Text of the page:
Soaking wet, walking across the beach…Peter makes his way toward Jesus. The other disciples are right behind him…as always, Peter found a way to get there first. Maybe it was his youth. Maybe it was his passion. Maybe it was his love for Jesus that he still clung to in spite of his own failures and misunderstandings. The text doesn’t tell us. But what it does tell us is that Peter and the disciples gather around a charcoal fire to eat bread and fish with Jesus and to have a conversation they will never forget.
If you have been following the story to this point you already hear the echoes from previous chapters. The miraculous catch of fish, Jesus handing them bread and fish as he did when he fed the masses on the hillside, the charcoal fire (John 18:18), the glow of the fire on Jesus’ face (Matt 17:2), and listening to Jesus on the shore of the sea of Galilee as they had done so many times in the past. This moment is memorable in many ways and it conjures up memories of the entire ministry of Jesus.
After his invitation to breakfast, Jesus’ next word is “Simon.”
“Simon, son of John, do you love me more than these?” – 21:15
There is some debate over what Jesus meant by “these”. I believe he was talking about the fish. It is possible he was talking about the other disciples. This brings us to the first characteristic of the love God has for us and what that means for us.
Jesus loves Peter unconditionally.
Although Peter is made uncomfortable by Jesus’ asking him this same question three times, it is still evident in this exchange that Jesus loves Peter in spite of all that Peter had done. Eight chapters earlier, Jesus had predicted that Peter would deny him three times and now Jesus asks Peter three times if Peter loves Jesus. When you look back at Jesus’ prediction of Peter’s denials, he couched it in a teaching about how they were to love each other as Jesus had loved them (13:34) to which Peter replied that he would lay down his life for Jesus. Jesus’ response to this bold claim was that Peter would not at that time lay down his life for Jesus (although he would do that later, which Jesus predicts in John 21) but that Peter would instead deny Jesus three times.
Peter denied Jesus and yet Jesus washes his feet and recomissioned him anyway. Judas betrayed Jesus and yet Jesus washed his feet and even gave Judas a choice seat at the last supper, evidenced by Jesus dipping into the same bowl as Judas, a hint that Judas is seated next to Jesus at that meal. Even the other ten disciples deserted Jesus as his arrest and yet Jesus takes them back too.
Jesus loves unconditionally.
Jesus calls us to do the same. “A new command I give you: love one another. As I have loved you, so you must love one another…” (John 13:34).
We are to love unconditionally as Jesus has loved us.
The second characteristic comes up next in John 21. Peter sees the disciples Jesus loved and asks “What about him?” Peter asks that because Jesus had just predicted Jesus death by crucifixion and Peter wanted to know, then, about what would happen to the other disciples, particularly John. Jesus responds by asking “what is that to you?”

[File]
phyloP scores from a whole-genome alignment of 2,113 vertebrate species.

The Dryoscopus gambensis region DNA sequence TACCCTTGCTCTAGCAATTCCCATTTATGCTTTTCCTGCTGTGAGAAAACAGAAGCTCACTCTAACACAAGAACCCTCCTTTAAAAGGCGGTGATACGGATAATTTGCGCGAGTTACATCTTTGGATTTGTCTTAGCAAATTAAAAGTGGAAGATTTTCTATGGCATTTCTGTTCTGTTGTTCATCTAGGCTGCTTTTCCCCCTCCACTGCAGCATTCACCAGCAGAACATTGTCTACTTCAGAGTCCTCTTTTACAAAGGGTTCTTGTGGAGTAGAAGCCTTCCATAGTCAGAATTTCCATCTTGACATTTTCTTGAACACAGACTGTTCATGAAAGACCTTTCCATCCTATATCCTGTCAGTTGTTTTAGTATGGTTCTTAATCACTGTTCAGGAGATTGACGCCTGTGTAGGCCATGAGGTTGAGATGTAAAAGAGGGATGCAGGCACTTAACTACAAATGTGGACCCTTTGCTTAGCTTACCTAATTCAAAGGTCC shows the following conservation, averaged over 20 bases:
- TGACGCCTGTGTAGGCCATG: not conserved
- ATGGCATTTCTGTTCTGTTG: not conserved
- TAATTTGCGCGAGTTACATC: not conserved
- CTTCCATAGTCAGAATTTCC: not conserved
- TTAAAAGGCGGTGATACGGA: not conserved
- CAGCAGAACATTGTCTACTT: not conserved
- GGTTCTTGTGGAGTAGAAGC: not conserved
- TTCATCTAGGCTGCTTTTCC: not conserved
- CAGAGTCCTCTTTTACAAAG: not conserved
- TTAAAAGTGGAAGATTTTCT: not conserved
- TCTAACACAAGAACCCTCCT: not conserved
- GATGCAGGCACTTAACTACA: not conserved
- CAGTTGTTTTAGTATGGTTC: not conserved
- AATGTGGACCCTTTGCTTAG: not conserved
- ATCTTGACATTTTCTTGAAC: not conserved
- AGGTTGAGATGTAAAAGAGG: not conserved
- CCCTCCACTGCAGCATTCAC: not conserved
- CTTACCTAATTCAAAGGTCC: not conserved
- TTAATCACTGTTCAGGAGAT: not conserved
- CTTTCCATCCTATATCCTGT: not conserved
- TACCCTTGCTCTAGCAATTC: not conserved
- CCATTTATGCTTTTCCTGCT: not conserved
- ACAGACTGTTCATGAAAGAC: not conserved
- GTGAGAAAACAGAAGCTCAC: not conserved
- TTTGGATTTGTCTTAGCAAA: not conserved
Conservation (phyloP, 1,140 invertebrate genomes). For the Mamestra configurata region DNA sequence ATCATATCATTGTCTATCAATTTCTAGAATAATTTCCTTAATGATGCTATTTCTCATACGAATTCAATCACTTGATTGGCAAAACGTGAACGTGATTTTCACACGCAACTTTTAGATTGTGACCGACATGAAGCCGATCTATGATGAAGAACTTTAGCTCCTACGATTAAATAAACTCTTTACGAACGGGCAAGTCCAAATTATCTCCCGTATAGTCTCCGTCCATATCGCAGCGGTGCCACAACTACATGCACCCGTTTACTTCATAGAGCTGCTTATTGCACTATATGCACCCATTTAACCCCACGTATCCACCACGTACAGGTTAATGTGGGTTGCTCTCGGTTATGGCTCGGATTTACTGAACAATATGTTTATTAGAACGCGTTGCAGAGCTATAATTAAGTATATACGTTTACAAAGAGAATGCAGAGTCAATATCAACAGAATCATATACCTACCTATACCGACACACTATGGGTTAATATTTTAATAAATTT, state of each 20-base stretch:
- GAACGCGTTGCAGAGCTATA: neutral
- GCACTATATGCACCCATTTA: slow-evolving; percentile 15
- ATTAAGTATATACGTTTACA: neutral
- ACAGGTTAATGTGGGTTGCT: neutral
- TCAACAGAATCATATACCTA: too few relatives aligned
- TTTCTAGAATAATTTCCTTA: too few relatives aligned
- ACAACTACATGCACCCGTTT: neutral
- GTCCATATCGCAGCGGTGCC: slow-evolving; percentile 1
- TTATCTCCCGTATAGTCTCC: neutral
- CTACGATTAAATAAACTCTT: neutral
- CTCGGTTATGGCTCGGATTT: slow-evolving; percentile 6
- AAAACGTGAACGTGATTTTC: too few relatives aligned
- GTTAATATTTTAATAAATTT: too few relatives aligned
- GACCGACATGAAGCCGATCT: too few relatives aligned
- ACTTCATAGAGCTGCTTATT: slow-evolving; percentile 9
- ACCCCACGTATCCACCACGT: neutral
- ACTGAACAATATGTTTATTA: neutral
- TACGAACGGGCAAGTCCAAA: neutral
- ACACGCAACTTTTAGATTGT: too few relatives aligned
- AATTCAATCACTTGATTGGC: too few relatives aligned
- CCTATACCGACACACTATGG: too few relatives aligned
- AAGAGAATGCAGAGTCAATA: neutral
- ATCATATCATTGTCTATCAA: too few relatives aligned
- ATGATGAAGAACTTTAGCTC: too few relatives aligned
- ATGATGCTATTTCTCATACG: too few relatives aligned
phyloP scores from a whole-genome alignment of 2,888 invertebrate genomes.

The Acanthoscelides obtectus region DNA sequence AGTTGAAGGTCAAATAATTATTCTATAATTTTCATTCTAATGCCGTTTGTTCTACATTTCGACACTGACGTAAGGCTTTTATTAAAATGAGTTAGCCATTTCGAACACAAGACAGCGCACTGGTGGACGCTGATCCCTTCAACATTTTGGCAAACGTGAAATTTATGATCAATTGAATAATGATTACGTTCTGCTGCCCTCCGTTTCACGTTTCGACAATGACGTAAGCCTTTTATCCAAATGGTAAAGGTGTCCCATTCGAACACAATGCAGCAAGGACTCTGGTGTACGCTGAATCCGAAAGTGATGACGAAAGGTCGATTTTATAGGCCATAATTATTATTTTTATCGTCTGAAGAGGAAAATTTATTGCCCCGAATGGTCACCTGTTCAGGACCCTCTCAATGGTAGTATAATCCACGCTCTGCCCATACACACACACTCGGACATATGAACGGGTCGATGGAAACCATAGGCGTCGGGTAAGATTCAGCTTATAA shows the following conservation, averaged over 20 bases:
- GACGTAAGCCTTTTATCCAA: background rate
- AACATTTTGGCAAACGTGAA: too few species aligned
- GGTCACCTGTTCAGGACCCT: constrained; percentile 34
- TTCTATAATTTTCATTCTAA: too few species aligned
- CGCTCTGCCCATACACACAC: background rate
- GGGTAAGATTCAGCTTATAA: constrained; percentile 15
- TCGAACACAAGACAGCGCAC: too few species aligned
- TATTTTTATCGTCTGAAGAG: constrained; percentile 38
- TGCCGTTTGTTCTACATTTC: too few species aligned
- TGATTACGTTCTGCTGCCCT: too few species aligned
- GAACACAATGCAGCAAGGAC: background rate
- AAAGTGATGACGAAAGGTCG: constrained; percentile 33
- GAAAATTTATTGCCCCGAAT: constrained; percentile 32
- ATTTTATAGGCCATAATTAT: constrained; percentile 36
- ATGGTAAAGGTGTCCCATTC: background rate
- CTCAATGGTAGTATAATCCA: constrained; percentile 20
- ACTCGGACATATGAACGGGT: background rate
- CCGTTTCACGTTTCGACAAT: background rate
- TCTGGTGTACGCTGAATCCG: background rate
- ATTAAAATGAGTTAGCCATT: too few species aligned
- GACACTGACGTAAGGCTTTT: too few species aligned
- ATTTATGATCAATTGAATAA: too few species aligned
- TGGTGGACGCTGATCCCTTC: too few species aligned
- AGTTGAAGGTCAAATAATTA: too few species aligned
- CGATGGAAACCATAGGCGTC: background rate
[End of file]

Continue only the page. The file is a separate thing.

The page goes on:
Jesus’ love for us is non-comparative.
Jesus doesn’t base his level of love for us 1) on conditions and 2) by comparison.
Conditional, comparative love is worldly love. Actually, it isn’t love at all and Jesus knows nothing of that sort of “love”. It should be foreign to us as well.
If we are to love as Jesus loves, our love must not be based on comparisons. It must not be based on the question, “What about him?” or “What about her?”
If we are to love as Jesus loves as he commanded in John 13:34, then our love must be uncontitional and un-comparative. It must not be self-seeking. It must be willing to take the role of a servant as Jesus did earlier in John 13 where John tells us in 13:1 that in washing their feet and taking the role of the household slave at the meal, Jesus “showed them the full extent of his love” or as other translations say it he showed them “he loved them to the end.”
That is the third characteristic of the love we are to have for others – that we love people fully or to the end. Our love is not temporary or seasonal. Our love is to be eternal just as Christ’s love for us always has been and always will be.
I believe if we embraced these three aspects of God’s love for us as demonstrated by Jesus, the church would be in a much better position to be a light to the world as Jesus said we would be in the verse following 13:34 that I didn’t quote above, “By this everyone will know that you are my disciples, if you love one another.”
Let me close with two questions. I hope you know that God loves you but how about Jesus’ question to Peter…”do you love me more than these?” You are probably not a fisherman and you probably love Jesus more than fish or fishing (at least most of you anyway!) but what about your love for Jesus? Do you love Jesus? is the first question. The second is this, “What is ‘these’ for you?” By these I mean that thing that you are tempted to before the Lord…that thing that challenges your heart to have enough room for Jesus? That thing that you cannot seem to do without but seems to constantly challenge your love for God and others.
This is the principle and most important response to our salvation.